Home prices are rising at levels not seen since the real estate boom, but American homeownership remains on the decline.
The reason? Gains in pricing have been heavily driven by investors, leaving many potential buyers behind. Prices are rising because of strong demand, lack of supply, and a sharp recovery in the hardest-hit markets. Additionally, the number of foreclosed homes coming to market has dropped significantly. So what’s the downside for your clients? With lending standards remaining tight, the everyday home shopper cannot compete with investors who are able to pay in cash.
“What we are seeing right now is definitely not normal,” said Jed Kolko, chief economist for real estate website Trulia.com. “Not only has the number of homes for sale been constrained by the drop in foreclosed properties, but the low level of building over the last few years has diminished supply. Moreover, many borrowers remain underwater, owing more on their homes than the market value, and are unable to get the prices they need to sell their homes.”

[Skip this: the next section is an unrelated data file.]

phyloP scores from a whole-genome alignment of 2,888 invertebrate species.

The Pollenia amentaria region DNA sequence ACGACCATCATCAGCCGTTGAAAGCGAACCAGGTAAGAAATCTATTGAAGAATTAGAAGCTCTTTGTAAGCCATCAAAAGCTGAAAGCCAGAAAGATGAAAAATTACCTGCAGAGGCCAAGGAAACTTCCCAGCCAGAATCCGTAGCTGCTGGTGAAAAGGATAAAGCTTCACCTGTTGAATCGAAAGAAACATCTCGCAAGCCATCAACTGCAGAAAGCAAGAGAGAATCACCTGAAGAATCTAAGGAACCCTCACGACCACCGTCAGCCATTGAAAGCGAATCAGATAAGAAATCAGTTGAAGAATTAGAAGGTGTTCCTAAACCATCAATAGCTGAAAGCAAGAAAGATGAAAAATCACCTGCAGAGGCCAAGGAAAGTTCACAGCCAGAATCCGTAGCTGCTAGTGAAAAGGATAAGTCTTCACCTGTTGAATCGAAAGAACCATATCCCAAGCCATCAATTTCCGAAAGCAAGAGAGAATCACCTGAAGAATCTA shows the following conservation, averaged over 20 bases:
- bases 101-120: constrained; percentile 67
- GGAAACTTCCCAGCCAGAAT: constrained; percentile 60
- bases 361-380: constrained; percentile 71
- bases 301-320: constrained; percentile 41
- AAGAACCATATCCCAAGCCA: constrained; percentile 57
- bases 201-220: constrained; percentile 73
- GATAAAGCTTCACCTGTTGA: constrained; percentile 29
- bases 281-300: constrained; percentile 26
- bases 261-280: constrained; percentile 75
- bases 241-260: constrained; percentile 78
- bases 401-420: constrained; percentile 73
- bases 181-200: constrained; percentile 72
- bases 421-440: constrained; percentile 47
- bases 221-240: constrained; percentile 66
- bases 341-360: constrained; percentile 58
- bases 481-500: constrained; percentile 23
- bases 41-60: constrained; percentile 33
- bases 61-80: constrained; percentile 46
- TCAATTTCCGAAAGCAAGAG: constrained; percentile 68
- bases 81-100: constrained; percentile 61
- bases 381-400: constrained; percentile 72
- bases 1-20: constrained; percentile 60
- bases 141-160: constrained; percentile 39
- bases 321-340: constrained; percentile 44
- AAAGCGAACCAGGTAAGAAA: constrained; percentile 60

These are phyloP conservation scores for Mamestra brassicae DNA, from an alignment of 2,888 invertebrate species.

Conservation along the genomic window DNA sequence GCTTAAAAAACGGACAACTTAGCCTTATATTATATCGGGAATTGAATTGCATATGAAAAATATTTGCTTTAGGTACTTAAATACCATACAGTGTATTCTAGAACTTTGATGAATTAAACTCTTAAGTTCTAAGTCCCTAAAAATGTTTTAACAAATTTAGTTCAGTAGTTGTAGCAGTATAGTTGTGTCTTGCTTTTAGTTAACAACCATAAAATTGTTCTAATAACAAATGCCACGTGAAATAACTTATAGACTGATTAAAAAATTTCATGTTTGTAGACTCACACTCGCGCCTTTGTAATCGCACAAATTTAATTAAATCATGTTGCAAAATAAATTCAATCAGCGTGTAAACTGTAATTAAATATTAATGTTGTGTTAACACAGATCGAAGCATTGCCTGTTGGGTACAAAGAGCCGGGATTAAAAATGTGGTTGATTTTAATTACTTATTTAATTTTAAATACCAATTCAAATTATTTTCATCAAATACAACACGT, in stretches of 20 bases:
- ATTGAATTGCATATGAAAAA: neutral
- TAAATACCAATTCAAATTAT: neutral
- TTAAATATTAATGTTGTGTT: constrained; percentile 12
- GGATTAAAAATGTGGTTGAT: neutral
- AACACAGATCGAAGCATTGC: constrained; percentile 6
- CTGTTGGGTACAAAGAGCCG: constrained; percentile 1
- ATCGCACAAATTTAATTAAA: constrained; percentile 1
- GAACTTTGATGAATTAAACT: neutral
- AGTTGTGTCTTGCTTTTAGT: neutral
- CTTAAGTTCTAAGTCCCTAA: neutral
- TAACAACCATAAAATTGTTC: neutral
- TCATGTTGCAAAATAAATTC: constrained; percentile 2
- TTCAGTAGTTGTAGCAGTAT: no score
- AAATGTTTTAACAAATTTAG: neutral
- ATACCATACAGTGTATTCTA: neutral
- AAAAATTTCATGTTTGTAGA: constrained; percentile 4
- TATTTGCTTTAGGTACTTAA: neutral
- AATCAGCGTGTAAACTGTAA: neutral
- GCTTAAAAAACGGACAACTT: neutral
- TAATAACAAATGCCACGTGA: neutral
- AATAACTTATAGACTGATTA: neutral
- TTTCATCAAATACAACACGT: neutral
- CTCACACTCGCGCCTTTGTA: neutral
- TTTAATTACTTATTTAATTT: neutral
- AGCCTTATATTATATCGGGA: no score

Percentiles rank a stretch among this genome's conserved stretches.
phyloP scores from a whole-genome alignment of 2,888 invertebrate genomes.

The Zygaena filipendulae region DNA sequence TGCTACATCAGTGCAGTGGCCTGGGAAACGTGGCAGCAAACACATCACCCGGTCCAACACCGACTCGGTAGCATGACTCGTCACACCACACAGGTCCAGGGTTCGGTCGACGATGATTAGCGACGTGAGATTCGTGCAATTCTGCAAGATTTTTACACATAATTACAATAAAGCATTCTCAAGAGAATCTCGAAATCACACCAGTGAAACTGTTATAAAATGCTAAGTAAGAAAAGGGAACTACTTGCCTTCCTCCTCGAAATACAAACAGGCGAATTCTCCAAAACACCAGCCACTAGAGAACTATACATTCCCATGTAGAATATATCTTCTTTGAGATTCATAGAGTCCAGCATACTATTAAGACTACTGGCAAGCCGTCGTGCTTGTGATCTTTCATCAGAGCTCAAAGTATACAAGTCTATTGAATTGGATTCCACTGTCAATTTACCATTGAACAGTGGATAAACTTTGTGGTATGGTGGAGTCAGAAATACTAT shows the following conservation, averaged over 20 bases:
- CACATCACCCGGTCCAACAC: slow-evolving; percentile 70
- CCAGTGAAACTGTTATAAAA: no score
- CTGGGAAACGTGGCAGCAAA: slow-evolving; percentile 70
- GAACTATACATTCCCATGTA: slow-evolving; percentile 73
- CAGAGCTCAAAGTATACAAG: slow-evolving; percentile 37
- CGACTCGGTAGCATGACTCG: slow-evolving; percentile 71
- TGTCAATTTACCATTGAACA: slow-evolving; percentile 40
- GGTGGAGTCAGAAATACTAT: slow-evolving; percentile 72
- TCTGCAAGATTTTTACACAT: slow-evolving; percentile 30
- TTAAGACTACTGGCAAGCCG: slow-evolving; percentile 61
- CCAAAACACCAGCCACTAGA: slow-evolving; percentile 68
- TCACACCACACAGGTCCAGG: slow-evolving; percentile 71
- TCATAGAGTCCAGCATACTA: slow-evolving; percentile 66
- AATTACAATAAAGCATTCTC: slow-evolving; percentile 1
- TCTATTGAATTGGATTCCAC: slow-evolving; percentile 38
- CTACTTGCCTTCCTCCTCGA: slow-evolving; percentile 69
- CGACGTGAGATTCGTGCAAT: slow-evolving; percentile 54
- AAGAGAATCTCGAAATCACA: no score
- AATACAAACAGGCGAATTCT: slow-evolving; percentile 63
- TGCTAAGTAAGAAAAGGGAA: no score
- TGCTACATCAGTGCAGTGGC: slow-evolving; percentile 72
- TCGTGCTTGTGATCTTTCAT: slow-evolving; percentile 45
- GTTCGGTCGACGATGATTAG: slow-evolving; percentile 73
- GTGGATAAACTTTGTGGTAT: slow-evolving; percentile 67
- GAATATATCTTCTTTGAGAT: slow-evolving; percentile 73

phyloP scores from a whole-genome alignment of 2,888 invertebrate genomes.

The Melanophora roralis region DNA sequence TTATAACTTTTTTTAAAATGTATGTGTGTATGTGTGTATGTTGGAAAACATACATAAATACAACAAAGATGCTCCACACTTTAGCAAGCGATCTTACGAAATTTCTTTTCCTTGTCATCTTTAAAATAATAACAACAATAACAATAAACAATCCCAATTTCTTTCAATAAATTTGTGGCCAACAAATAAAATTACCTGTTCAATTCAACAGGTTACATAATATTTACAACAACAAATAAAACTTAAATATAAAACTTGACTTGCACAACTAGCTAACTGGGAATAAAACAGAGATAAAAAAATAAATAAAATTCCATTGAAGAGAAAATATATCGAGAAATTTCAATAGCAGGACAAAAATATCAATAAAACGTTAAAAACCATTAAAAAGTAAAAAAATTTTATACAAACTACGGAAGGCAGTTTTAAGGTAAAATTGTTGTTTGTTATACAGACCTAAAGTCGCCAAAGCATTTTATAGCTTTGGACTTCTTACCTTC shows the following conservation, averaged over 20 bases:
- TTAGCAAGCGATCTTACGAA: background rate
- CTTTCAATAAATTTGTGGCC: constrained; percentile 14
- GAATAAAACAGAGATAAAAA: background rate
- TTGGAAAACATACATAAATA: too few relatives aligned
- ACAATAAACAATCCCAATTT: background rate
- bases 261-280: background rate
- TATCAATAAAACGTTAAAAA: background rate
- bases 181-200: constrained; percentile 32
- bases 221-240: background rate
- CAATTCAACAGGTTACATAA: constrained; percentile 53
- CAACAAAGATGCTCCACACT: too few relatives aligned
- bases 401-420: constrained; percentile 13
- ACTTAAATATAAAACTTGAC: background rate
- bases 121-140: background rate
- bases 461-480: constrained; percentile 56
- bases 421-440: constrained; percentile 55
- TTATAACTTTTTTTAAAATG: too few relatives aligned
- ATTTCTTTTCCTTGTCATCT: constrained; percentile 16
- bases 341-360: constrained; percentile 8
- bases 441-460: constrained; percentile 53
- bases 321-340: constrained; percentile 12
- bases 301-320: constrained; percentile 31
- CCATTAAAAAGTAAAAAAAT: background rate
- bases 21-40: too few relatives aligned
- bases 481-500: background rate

Investors, both large and small, have swarmed once beaten-down housing markets over the last year. Many have sought to buy homes for cheap, fix them up, and rent them out. But prices have risen so quickly that this strategy has become increasingly difficult.
“It’s become harder, because the pricing has moved up,” says John Gray, the global head of real estate for Blackstone Group, a private equity firm. “L.A. is probably the toughest market.” Due to the high number of distressed and foreclosed homes on the market, the swings down may have been over-exaggerated, just as the increases may not be as strong as the underlying numbers.
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